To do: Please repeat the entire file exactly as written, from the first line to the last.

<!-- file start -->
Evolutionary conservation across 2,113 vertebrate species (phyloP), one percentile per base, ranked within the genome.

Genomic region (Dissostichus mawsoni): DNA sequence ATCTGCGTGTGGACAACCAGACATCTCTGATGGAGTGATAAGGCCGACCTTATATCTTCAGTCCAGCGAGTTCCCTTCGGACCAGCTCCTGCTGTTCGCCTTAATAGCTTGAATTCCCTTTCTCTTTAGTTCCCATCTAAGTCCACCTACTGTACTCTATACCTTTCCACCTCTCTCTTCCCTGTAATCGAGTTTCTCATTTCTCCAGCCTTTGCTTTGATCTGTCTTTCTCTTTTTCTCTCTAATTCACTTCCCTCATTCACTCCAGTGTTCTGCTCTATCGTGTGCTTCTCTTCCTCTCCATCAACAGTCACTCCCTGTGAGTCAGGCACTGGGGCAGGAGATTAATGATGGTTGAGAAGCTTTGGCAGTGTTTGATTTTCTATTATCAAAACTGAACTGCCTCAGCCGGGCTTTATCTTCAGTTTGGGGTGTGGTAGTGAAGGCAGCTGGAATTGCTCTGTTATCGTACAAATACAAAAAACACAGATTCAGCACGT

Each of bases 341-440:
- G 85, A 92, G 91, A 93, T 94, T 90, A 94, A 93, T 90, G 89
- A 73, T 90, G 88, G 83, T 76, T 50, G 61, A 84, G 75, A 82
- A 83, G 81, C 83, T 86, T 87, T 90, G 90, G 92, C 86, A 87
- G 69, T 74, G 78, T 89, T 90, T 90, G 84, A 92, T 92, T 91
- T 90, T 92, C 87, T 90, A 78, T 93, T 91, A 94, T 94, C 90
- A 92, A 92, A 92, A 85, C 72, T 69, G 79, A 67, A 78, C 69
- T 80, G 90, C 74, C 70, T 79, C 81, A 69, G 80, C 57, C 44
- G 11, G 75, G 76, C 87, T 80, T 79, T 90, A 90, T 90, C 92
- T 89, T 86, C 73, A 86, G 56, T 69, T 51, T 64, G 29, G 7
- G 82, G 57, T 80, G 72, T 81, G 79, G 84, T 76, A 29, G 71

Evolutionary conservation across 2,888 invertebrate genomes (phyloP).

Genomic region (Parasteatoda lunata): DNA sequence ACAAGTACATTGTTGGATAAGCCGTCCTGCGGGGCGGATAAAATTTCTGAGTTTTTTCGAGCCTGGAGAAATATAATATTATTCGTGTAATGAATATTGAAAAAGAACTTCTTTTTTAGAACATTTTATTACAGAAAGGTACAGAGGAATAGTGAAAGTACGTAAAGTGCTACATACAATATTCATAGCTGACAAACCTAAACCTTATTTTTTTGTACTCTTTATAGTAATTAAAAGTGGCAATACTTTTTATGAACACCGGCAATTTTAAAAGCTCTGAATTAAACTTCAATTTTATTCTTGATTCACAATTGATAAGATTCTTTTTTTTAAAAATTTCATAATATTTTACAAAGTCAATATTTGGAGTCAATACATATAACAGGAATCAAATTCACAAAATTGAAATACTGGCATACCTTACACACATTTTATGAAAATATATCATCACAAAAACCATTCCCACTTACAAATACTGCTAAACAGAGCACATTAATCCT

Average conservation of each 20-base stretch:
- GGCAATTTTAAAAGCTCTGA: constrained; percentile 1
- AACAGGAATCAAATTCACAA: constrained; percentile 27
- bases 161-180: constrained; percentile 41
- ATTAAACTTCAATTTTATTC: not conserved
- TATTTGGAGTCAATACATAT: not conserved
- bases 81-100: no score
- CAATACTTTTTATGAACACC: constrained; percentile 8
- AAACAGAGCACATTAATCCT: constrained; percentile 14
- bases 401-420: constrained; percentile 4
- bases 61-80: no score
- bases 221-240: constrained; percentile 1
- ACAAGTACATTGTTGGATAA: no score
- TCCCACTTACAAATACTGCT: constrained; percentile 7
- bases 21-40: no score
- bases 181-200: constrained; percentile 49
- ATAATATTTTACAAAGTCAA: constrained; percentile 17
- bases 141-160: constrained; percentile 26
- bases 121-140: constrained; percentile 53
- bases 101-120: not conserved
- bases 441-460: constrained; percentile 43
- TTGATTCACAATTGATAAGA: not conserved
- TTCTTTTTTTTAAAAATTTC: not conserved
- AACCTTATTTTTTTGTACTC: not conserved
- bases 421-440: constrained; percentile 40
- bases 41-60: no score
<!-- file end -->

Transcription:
Evolutionary conservation across 2,113 vertebrate species (phyloP), one percentile per base, ranked within the genome.

Genomic region (Dissostichus mawsoni): DNA sequence ATCTGCGTGTGGACAACCAGACATCTCTGATGGAGTGATAAGGCCGACCTTATATCTTCAGTCCAGCGAGTTCCCTTCGGACCAGCTCCTGCTGTTCGCCTTAATAGCTTGAATTCCCTTTCTCTTTAGTTCCCATCTAAGTCCACCTACTGTACTCTATACCTTTCCACCTCTCTCTTCCCTGTAATCGAGTTTCTCATTTCTCCAGCCTTTGCTTTGATCTGTCTTTCTCTTTTTCTCTCTAATTCACTTCCCTCATTCACTCCAGTGTTCTGCTCTATCGTGTGCTTCTCTTCCTCTCCATCAACAGTCACTCCCTGTGAGTCAGGCACTGGGGCAGGAGATTAATGATGGTTGAGAAGCTTTGGCAGTGTTTGATTTTCTATTATCAAAACTGAACTGCCTCAGCCGGGCTTTATCTTCAGTTTGGGGTGTGGTAGTGAAGGCAGCTGGAATTGCTCTGTTATCGTACAAATACAAAAAACACAGATTCAGCACGT

Each of bases 341-440:
- G 85, A 92, G 91, A 93, T 94, T 90, A 94, A 93, T 90, G 89
- A 73, T 90, G 88, G 83, T 76, T 50, G 61, A 84, G 75, A 82
- A 83, G 81, C 83, T 86, T 87, T 90, G 90, G 92, C 86, A 87
- G 69, T 74, G 78, T 89, T 90, T 90, G 84, A 92, T 92, T 91
- T 90, T 92, C 87, T 90, A 78, T 93, T 91, A 94, T 94, C 90
- A 92, A 92, A 92, A 85, C 72, T 69, G 79, A 67, A 78, C 69
- T 80, G 90, C 74, C 70, T 79, C 81, A 69, G 80, C 57, C 44
- G 11, G 75, G 76, C 87, T 80, T 79, T 90, A 90, T 90, C 92
- T 89, T 86, C 73, A 86, G 56, T 69, T 51, T 64, G 29, G 7
- G 82, G 57, T 80, G 72, T 81, G 79, G 84, T 76, A 29, G 71

Evolutionary conservation across 2,888 invertebrate genomes (phyloP).

Genomic region (Parasteatoda lunata): DNA sequence ACAAGTACATTGTTGGATAAGCCGTCCTGCGGGGCGGATAAAATTTCTGAGTTTTTTCGAGCCTGGAGAAATATAATATTATTCGTGTAATGAATATTGAAAAAGAACTTCTTTTTTAGAACATTTTATTACAGAAAGGTACAGAGGAATAGTGAAAGTACGTAAAGTGCTACATACAATATTCATAGCTGACAAACCTAAACCTTATTTTTTTGTACTCTTTATAGTAATTAAAAGTGGCAATACTTTTTATGAACACCGGCAATTTTAAAAGCTCTGAATTAAACTTCAATTTTATTCTTGATTCACAATTGATAAGATTCTTTTTTTTAAAAATTTCATAATATTTTACAAAGTCAATATTTGGAGTCAATACATATAACAGGAATCAAATTCACAAAATTGAAATACTGGCATACCTTACACACATTTTATGAAAATATATCATCACAAAAACCATTCCCACTTACAAATACTGCTAAACAGAGCACATTAATCCT

Average conservation of each 20-base stretch:
- GGCAATTTTAAAAGCTCTGA: constrained; percentile 1
- AACAGGAATCAAATTCACAA: constrained; percentile 27
- bases 161-180: constrained; percentile 41
- ATTAAACTTCAATTTTATTC: not conserved
- TATTTGGAGTCAATACATAT: not conserved
- bases 81-100: no score
- CAATACTTTTTATGAACACC: constrained; percentile 8
- AAACAGAGCACATTAATCCT: constrained; percentile 14
- bases 401-420: constrained; percentile 4
- bases 61-80: no score
- bases 221-240: constrained; percentile 1
- ACAAGTACATTGTTGGATAA: no score
- TCCCACTTACAAATACTGCT: constrained; percentile 7
- bases 21-40: no score
- bases 181-200: constrained; percentile 49
- ATAATATTTTACAAAGTCAA: constrained; percentile 17
- bases 141-160: constrained; percentile 26
- bases 121-140: constrained; percentile 53
- bases 101-120: not conserved
- bases 441-460: constrained; percentile 43
- TTGATTCACAATTGATAAGA: not conserved
- TTCTTTTTTTTAAAAATTTC: not conserved
- AACCTTATTTTTTTGTACTC: not conserved
- bases 421-440: constrained; percentile 40
- bases 41-60: no score